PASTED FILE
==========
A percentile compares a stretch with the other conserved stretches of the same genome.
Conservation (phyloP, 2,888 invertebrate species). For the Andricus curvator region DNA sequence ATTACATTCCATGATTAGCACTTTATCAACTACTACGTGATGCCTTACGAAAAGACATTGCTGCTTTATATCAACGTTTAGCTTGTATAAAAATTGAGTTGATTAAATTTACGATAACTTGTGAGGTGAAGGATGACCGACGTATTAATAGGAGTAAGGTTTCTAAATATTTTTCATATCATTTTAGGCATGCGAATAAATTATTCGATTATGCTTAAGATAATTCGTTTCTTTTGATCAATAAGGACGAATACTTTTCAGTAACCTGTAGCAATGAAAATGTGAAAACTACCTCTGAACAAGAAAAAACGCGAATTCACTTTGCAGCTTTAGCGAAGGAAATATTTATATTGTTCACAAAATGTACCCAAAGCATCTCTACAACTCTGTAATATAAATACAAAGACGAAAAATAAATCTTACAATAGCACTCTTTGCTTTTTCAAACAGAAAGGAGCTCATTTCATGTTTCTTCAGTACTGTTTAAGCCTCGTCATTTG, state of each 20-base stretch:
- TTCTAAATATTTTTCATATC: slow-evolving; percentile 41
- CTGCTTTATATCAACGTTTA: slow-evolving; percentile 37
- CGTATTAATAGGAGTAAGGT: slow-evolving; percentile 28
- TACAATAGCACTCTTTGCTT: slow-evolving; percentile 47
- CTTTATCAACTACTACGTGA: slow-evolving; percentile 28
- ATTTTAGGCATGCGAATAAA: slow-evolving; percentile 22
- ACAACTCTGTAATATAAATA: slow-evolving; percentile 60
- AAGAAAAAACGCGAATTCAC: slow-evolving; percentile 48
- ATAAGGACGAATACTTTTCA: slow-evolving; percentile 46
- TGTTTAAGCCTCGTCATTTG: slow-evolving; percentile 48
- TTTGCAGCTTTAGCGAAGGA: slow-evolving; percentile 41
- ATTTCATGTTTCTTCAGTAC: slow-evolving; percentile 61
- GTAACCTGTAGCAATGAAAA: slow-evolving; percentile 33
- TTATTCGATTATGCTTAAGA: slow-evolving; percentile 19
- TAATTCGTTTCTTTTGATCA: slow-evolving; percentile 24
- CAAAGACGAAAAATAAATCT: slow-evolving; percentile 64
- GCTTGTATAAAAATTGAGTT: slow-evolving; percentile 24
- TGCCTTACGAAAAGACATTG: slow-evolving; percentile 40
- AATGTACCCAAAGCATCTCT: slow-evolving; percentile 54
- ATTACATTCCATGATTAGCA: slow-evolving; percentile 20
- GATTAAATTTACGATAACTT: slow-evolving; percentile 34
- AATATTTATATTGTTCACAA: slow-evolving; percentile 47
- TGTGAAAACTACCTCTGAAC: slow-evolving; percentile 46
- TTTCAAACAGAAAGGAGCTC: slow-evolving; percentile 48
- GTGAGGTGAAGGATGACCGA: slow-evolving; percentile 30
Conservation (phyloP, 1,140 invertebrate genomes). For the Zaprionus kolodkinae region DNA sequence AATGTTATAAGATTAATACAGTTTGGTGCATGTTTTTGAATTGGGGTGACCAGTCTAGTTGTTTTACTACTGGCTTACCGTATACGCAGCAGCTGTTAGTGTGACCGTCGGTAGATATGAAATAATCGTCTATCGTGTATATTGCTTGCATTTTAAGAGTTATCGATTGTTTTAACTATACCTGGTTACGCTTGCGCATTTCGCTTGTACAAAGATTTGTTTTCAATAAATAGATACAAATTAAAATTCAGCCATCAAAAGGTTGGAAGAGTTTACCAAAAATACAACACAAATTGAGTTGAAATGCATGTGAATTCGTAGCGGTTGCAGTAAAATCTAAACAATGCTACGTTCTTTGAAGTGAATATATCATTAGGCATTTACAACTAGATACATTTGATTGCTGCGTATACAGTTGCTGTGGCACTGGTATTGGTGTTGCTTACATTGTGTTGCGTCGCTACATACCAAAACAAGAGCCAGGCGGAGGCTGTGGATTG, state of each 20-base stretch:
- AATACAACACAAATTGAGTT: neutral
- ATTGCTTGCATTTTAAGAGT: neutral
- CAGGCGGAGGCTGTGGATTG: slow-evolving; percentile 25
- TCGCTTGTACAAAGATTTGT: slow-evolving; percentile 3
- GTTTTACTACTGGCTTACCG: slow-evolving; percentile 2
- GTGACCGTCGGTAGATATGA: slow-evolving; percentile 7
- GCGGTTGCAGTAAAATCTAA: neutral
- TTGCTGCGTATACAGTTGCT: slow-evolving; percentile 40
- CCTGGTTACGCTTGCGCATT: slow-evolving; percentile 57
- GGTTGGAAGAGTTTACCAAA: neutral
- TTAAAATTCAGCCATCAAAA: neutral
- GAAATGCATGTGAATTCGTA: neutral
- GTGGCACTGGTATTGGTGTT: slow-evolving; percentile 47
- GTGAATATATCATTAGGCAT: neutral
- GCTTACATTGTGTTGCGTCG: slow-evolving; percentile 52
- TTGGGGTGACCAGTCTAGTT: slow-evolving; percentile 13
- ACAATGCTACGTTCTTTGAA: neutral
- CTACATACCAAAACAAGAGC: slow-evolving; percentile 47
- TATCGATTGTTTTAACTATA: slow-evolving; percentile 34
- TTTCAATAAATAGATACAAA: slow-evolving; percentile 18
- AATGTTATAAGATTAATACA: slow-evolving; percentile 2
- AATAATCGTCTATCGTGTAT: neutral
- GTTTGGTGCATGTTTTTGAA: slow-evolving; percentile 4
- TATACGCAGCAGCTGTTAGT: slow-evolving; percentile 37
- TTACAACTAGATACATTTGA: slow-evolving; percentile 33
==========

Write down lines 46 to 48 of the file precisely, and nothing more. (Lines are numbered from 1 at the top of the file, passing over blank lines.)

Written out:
- CTACATACCAAAACAAGAGC: slow-evolving; percentile 47
- TATCGATTGTTTTAACTATA: slow-evolving; percentile 34
- TTTCAATAAATAGATACAAA: slow-evolving; percentile 18